Bill Powell was trained in the philological methods of Buddhist studies, which was the basis for his translation and study of the prominent 9th century Chan (Zen) monk, Dong shan. This will be followed by a study of Dong shan’s disciple, Cao shan. His present work focuses on the relationship between Chinese Buddhism, pilgrimage and sacred space, particularly mountains. This work places emphasis on modes of spatial perception rooted in religious understandings, and the role of those modes of perception in economic, social, and ecological systems. This work has led to an involvement in digital simulations of sacred geography and topography, both as a means of scholarly analysis and as a pedagogic device for teaching about the relatively complex notions that emerge from such analysis at the undergraduate level.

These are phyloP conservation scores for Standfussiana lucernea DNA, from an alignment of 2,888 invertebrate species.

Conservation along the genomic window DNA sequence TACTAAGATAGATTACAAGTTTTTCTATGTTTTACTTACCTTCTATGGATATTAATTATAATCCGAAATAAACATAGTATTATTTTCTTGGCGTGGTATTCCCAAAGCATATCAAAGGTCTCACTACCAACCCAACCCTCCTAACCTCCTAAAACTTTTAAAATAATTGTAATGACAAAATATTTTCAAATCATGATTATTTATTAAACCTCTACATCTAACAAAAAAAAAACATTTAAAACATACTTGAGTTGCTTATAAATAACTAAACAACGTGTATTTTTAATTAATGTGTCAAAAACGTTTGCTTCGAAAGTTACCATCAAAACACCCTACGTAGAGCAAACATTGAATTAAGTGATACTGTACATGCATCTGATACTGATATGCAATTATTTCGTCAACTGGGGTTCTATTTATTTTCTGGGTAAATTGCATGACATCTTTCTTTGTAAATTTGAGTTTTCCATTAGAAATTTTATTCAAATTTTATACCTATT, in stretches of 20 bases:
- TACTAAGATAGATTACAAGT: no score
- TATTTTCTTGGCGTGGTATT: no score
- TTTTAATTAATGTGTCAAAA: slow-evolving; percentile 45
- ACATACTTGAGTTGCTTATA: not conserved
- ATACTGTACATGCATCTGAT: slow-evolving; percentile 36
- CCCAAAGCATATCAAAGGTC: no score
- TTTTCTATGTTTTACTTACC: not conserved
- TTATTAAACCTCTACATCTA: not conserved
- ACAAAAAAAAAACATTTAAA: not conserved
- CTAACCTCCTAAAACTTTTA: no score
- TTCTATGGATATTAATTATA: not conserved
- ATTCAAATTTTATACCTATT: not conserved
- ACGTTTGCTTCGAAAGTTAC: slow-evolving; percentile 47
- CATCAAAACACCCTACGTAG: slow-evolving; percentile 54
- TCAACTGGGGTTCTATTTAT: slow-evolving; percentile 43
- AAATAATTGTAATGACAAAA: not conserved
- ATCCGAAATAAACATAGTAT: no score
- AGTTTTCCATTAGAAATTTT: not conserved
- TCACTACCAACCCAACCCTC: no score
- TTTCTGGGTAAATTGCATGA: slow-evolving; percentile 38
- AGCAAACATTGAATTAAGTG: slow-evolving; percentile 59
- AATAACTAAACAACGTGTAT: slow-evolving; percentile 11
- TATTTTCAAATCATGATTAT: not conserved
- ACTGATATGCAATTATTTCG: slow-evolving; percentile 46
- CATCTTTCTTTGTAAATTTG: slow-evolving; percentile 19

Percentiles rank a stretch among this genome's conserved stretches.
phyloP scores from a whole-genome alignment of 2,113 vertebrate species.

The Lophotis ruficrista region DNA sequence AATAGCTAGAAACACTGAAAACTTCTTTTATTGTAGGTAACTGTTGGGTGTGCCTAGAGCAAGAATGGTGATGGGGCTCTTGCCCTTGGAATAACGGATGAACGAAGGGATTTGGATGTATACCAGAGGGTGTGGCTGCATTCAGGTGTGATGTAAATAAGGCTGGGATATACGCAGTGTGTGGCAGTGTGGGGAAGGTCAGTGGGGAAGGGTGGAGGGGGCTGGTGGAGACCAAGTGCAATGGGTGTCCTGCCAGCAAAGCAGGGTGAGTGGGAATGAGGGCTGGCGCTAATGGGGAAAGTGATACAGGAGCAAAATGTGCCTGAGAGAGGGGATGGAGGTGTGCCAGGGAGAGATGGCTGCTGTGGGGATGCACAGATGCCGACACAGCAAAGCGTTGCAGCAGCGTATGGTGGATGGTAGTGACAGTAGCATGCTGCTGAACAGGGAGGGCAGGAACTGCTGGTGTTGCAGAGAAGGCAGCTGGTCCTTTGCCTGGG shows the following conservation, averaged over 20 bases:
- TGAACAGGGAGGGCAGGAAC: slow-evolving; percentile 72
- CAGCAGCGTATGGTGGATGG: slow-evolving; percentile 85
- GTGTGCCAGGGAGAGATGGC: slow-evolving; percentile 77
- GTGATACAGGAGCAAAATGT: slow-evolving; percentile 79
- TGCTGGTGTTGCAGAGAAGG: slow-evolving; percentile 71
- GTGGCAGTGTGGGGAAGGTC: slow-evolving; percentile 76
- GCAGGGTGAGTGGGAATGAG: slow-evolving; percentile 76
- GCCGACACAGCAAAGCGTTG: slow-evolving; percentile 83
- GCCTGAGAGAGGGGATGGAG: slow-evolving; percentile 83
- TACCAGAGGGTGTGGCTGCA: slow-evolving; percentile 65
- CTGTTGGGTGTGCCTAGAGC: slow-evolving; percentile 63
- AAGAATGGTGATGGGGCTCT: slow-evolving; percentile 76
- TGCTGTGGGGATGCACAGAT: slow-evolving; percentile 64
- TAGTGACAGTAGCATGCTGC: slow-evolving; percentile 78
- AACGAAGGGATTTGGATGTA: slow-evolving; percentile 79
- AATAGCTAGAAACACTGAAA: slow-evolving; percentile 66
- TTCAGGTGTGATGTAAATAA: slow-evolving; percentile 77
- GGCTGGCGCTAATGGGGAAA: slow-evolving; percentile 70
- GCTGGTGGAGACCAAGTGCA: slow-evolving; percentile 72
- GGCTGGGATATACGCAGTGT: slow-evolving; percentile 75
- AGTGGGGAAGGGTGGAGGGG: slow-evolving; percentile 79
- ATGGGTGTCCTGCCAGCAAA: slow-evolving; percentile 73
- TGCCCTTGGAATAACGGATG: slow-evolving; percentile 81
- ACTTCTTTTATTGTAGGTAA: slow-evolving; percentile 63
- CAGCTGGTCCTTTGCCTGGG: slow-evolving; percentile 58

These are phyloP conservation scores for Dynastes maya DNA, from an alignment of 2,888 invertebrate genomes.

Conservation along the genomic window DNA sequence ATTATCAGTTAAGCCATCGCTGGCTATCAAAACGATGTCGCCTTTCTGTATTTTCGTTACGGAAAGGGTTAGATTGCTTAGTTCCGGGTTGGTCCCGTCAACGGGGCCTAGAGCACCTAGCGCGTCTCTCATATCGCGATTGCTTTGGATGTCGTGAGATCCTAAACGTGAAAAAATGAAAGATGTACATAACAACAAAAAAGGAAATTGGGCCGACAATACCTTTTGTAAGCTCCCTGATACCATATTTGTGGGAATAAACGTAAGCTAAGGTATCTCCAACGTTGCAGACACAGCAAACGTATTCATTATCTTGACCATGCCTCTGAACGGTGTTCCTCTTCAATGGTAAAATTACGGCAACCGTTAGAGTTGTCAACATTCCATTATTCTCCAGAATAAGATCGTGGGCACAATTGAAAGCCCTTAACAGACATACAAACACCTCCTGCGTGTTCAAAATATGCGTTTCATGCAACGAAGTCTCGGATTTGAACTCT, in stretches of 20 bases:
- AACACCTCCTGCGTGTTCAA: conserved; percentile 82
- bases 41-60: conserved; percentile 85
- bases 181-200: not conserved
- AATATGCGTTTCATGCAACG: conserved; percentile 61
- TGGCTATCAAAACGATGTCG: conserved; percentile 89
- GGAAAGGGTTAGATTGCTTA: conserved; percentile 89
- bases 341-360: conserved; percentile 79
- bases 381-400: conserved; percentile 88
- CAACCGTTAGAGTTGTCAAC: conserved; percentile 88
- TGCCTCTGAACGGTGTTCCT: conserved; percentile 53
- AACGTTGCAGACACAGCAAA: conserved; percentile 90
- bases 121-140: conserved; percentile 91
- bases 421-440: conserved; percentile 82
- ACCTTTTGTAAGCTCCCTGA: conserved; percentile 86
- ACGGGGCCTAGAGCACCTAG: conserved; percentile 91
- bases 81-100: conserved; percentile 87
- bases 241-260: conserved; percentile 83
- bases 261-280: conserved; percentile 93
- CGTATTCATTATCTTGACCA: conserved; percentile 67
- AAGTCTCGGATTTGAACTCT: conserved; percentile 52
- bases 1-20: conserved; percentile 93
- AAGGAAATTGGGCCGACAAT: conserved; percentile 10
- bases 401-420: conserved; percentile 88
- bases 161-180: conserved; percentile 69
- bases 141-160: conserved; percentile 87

ANDREW DAVIS (Director/Producer/Writer) is a filmmaker with a reputation for directing intelligent thrillers, most notably the Academy Award® nominated box-office hit, The Fugitive, starring Harrison Ford and Tommy Lee Jones. The film received seven Academy Award® nominations including Best Picture and earned Jones a Best Supporting Actor award. Davis garnered a Golden Globe nomination for Best Director and a Directors Guild of America nomination for Outstanding Directorial Achievement in Theatrical Direction. In reviewing The Fugitive, film critic Roger Ebert commended Davis, noting that he “transcends genre and shows an ability to marry action and artistry that deserves comparison with Hitchcock, David Lean, and Carol Reed. He paints with bold, visual strokes.”